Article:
Can Prince Charles Learn From Past Royal Sex Scandal as Aide Back in Firing Line?

Prince Charles faces an uphill battle to protect his reputation against cash-for-honors allegations as the errors of a past scandal from 20 years ago hang over him.

Michael Fawcett resigned from Charles' service for the third time last weekend, albeit temporarily, as The Prince's Foundation conducts an investigation.

The probe will examine allegations that he offered to help a Saudi billionaire who had donated to Charles' charity empire secure a knighthood and British citizenship.

The claims come six months after Charles survived Meghan Markle and Prince Harry's Oprah Winfrey interview with his reputation mostly intact, polling suggests.

Unlike Meghan and Harry's emotional bombshells, this scandal is financial, technical and dry to read—all the classic hallmarks of serious investigative journalism.

However, the crisis heaps new pressure on the prince even as Queen Elizabeth II is due to celebrate her Platinum Jubilee next year and as the moment the crown passes from mother to son gets inevitably closer.

The Prince of Wales has been reported to police over the allegations and so has Fawcett, with officers yet to determine whether they will investigate.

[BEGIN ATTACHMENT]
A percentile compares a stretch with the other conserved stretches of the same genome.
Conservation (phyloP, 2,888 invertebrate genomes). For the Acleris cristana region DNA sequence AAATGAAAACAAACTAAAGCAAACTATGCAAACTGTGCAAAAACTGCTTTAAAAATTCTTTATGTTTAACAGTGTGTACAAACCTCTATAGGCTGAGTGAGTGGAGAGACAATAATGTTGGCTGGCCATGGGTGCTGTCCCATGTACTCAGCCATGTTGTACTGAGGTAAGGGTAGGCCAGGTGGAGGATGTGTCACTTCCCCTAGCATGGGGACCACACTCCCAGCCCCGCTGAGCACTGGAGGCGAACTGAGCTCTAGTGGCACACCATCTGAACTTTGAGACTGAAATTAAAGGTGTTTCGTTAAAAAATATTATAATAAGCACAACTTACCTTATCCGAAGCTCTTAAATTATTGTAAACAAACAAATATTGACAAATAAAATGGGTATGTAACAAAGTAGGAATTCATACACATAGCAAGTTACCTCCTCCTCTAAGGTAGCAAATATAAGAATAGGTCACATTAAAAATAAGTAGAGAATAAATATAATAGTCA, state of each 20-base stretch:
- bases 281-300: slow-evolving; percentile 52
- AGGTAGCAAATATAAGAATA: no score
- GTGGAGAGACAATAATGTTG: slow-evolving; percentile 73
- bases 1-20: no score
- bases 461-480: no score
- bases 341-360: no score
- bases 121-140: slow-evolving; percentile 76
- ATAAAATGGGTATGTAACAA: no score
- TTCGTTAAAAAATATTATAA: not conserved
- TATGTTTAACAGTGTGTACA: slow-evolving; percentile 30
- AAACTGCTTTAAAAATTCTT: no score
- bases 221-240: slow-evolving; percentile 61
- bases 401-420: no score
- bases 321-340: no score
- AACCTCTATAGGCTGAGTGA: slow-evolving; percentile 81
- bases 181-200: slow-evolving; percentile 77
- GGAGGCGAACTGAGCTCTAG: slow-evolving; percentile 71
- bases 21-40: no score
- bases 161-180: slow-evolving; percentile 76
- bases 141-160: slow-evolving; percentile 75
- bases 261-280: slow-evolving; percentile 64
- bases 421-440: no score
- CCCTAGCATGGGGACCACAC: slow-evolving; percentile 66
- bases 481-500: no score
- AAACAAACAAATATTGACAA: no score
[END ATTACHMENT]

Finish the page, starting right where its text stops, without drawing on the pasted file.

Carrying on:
This week, Charles' office went on the record to deny his involvement but the road ahead may still remain difficult—not least because the history with Fawcett goes back decades.

The more commonly referenced scandal relates to allegations he sold royal gifts which gave rise to an internal inquiry in 2003.

Conducted by Sir Michael Peat, it found no evidence of financial impropriety, though Fawcett resigned nonetheless.

Months later, in November 2003, another scandal erupted with claims of a sexual incident in Charles' household, which were strongly denied at the time.

While no truth to the allegations was ever established, Charles and Fawcett were both criticised for their handling of the crisis.

A report in The Guardian described how Fawcett initially fanned the flames by seeking a privacy injunction, which turned the story into a debate about free speech.

When a further court ruling cleared The Guardian to report that Fawcett had sought the injunction, Charles' office went on the record to deny the claims, pouring more fuel on the fire.

Prince Charles at Police Memorial
Prince Charles attends the dedication ceremony of The National UK Police Memorial at The National Memorial Arboretum on July 28, 2021 in Stafford, England. He was reported to police over a cash-for-honors scandal. Samir Hussein/WireImage

A report in The Guardian in 2003 described how Charles decided to go public after a phone call with private secretary Michael Peat.

The newspaper article read: "Hours later Peat went on television in London to confirm that the prince was at the centre of the undisclosed scandal the palace had worked so hard to suppress.

"Peat said the allegation against the future king was the 'risible' fantasy of a man with drink and mental health problems. But Peat talked about the unspecified claim so much, few viewers were left in any doubt it was of a sexual nature and involved the prince and a royal servant."